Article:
Written while he was in exile, 'The Bazaar of Heracleides' was Nestorius' attempt to give an account of his thought in the face of condemnation. The book is written in dialogue form in order to advance Nestorius' basic Christological ideas. The Incarnation is the union of God and human, the nature (ousia) of each being complete and remaining distinct from the other. Nestorius asserts that the two natures are united in one prosopon, so there is one Son, the Lord Jesus Christ. The prosopon of the man Jesus and that of God are the same and they are both present in the one prosopon of Jesus Christ. Jesus is born of the Virgin Mary, but God the Word is not born, and does not grow, suffer, or die. Hence, Mary is not Theotokos, God-bearer. This assertion, according to Nestorius, does not mean that there are two Sons, or two Christs.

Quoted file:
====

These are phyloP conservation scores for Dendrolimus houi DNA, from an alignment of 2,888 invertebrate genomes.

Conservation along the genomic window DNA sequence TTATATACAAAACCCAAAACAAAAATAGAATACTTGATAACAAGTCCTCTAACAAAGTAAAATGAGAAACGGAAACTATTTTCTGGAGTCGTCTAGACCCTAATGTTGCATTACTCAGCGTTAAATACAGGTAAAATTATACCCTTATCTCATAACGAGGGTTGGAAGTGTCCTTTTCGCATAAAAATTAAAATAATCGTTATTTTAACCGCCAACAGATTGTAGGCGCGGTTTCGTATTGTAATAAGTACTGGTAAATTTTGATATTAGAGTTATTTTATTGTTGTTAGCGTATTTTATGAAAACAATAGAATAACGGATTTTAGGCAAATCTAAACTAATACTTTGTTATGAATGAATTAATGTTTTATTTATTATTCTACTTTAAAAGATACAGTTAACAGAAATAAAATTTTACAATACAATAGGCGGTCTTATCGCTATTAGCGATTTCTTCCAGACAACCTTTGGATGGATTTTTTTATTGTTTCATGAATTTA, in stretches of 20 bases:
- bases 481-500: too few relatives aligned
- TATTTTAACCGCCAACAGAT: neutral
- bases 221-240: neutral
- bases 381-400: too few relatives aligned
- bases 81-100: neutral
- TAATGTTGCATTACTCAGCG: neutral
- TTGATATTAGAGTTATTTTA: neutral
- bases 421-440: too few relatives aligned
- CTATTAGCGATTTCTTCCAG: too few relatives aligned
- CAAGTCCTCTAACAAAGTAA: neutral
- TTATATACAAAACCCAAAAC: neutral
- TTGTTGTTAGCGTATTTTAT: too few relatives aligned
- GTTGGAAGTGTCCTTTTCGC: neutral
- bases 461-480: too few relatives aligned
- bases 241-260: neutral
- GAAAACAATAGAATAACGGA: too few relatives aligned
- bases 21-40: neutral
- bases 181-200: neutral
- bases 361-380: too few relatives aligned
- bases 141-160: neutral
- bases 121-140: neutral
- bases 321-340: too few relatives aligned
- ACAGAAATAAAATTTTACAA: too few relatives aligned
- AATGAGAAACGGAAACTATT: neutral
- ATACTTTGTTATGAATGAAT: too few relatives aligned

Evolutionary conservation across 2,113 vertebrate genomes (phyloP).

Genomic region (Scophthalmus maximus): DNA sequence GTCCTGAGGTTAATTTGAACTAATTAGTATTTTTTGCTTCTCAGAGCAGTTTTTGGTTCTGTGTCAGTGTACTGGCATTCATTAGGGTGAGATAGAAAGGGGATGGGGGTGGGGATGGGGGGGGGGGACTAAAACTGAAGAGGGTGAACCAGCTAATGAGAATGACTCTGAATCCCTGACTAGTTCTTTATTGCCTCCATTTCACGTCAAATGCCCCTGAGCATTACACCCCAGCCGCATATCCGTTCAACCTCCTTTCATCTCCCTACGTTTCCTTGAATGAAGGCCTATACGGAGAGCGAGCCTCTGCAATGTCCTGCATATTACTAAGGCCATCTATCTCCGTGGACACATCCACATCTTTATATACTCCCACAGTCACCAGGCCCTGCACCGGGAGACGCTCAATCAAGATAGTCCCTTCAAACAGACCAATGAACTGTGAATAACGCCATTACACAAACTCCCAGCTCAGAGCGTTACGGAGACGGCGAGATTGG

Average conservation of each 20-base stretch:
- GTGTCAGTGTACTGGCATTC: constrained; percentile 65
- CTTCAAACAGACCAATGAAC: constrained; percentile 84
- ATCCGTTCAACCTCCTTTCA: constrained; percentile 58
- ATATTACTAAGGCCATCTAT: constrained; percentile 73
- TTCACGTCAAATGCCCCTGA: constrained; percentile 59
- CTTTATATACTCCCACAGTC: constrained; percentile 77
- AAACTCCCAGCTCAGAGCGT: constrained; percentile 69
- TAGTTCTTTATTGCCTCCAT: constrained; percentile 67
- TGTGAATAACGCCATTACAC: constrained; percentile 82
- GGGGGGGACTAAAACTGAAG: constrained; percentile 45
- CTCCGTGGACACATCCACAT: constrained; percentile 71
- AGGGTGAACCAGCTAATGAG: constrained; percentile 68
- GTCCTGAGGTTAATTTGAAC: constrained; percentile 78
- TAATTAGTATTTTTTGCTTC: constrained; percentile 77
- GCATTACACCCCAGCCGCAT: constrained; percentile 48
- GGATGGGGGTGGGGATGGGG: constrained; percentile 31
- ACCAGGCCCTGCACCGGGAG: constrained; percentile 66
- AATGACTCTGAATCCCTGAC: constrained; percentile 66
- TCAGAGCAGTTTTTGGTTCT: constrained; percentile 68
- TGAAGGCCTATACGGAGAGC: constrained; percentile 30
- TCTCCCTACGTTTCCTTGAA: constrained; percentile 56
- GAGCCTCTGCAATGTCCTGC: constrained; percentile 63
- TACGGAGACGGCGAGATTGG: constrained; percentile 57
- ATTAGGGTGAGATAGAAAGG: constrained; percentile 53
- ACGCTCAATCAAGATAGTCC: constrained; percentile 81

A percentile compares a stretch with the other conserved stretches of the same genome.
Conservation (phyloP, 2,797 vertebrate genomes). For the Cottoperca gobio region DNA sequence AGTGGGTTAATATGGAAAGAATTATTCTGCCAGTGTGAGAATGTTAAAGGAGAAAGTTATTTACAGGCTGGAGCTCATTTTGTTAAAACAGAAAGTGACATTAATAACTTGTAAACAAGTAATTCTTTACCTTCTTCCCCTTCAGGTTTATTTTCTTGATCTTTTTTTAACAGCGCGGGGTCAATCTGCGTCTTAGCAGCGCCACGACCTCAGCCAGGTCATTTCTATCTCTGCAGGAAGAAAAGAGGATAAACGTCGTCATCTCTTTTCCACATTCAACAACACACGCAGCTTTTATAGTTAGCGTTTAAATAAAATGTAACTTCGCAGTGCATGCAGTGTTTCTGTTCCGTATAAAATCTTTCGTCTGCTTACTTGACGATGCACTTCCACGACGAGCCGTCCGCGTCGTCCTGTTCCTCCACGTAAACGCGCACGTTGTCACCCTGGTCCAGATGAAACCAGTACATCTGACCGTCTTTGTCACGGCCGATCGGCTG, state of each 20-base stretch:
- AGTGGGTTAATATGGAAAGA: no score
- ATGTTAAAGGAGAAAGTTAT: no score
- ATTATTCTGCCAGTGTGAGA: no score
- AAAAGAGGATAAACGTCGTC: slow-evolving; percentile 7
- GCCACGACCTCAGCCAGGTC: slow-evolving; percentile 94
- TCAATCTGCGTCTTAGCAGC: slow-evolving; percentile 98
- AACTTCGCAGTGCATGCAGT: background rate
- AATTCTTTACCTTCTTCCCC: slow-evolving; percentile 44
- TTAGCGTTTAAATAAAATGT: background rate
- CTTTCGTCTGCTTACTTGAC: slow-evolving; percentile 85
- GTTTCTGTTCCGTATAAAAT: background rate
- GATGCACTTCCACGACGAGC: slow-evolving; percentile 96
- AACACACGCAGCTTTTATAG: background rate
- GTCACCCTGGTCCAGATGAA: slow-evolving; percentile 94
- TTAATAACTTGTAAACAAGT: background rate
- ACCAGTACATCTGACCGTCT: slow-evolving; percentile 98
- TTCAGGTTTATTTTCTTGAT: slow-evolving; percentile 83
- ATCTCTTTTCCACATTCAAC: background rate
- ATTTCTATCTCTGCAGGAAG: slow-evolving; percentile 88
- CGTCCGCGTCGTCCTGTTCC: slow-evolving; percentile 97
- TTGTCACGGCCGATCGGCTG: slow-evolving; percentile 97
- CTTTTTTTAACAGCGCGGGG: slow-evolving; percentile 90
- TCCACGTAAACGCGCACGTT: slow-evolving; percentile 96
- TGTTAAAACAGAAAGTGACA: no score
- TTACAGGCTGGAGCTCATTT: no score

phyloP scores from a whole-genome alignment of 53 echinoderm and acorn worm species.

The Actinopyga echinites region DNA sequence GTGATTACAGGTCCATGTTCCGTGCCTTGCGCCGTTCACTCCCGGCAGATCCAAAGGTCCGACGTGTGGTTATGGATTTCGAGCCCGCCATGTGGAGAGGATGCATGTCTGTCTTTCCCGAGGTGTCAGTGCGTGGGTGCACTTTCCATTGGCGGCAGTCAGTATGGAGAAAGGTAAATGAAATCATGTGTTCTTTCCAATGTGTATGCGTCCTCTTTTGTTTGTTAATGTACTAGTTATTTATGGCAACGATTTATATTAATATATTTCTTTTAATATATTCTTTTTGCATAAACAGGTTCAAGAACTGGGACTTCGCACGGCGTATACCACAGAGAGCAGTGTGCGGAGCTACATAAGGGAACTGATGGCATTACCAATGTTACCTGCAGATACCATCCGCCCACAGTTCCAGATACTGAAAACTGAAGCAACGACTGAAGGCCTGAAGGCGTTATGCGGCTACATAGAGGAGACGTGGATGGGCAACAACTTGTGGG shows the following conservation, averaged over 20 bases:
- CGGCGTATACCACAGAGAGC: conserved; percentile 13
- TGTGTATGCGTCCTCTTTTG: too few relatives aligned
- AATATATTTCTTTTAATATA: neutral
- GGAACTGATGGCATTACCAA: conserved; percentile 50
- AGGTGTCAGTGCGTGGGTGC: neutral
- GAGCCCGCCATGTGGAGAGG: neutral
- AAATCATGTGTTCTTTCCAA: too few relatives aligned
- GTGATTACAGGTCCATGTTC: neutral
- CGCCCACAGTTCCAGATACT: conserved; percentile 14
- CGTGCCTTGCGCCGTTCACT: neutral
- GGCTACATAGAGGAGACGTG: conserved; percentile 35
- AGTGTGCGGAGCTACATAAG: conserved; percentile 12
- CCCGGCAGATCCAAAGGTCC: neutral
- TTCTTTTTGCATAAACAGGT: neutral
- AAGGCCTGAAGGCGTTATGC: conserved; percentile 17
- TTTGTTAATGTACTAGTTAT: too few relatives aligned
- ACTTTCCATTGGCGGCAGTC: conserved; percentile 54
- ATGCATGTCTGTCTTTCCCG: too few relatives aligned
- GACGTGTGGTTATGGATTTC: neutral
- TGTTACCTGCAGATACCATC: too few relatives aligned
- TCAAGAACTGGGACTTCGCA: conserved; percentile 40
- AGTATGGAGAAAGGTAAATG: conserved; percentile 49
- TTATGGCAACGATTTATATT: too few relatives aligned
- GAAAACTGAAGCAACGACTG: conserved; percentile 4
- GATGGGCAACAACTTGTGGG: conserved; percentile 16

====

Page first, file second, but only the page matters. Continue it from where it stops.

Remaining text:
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|Publisher:||Wipf & Stock Publishers|
|Product dimensions:||6.00(w) x 9.00(h) x 0.93(d)|
About the Author
Nestorius (c. 381 - c. 451) was appointed to the See of Constantinople in 428. A self-proclaimed defender of orthodoxy, Nestorius began to run into problems when he opposed the use of the title Theotokos for the Virgin Mary. Opposed by Cyril of Alexandria who accused him of an inadequate Christology, Nestorius' teachings were condemned in 430 and he was deposed by the Council of Ephesus in 431. Nestorius was exiled to Egypt in 436 where he wrote the 'Bazaar of Heracleides'.